Personal Narrative: Half A Mile From Portage To Blackstone Lake

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The final carry of half a mile from Portage to Blackstone Lake was made with difficulty by groping our way through the dense woods in the dark, and we gladly betook ourselves at once to the hospitable mansion of logs of the settler on the shore of Blackstone Lake. The cabin being  duly “smudged,” all turned in and slept soundly till awakened by the musical notes of the early rising mosquitoes. A net worn over our heads both night and day contributed largely to our comfort, though no such device will keep out the microscopic sand fly. Oil of pennyroyal and tar, etc., did pretty well, but the net is the best for blackflies and mosquitoes. The mosquitoes appear to thrive particularly there, and we were invited to believe that in a neighboring beaver meadow their hum was such as to …show more content…

Our guide, as we started over to Crane Lake the first morning indulged in sundry smiles and remarked that we should break our rods, so that, although placid in outward mien, I felt inwardly a little nervous; but I didn 't mean to break down until …show more content…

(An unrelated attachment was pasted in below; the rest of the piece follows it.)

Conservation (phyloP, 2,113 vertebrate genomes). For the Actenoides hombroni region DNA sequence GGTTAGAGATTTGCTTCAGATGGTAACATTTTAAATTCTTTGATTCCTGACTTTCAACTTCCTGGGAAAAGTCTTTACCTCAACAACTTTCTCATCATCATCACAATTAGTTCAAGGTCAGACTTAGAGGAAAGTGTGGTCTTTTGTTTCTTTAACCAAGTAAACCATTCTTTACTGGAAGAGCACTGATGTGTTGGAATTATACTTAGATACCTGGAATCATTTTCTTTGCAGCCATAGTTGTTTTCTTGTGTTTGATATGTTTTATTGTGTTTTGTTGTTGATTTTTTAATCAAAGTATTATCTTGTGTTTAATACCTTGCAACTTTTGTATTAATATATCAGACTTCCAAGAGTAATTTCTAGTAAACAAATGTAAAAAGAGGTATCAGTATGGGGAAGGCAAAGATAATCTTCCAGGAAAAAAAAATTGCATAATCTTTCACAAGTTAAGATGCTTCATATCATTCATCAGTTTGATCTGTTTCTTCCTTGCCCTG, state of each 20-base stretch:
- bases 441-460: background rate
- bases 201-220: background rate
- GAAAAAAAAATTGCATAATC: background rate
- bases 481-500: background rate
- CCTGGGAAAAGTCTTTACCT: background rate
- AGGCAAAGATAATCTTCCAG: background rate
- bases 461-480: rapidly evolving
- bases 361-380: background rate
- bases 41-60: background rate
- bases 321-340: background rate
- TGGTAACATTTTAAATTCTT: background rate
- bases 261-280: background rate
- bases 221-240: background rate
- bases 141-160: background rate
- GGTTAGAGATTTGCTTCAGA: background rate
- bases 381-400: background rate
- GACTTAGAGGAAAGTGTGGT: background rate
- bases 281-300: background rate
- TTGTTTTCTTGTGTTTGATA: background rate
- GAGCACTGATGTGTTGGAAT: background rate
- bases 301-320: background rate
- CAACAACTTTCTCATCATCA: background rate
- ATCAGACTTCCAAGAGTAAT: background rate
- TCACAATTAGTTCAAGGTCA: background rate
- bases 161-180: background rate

Swinging around a little point, with some 20 yards of line astern, before fishing a great while I felt a sudden movement at the spoon that was more like a crunch than a bite. It took only a second to give the rod a turn that fixed the hooks, and another second to discover that I had hung something. Scarcely had I tightened the line when the fish started. I do not know that I wanted to stop him, but I felt the line slip rapidly from the reel as though attached to a submarine torpedo. The first run was a long one, but the line was longer, and the fish stopped before the reel was bare. This was my opportunity, and I had the boatman swing his craft across the course, and, reeling in the slack line I turned his head toward the deeper water. Forty-five minutes of a pretty a fight as one could wish to see left my new acquaintance alongside the boat, and before he recovered his surprise the gaff was in his gills and the boatman lifted him on

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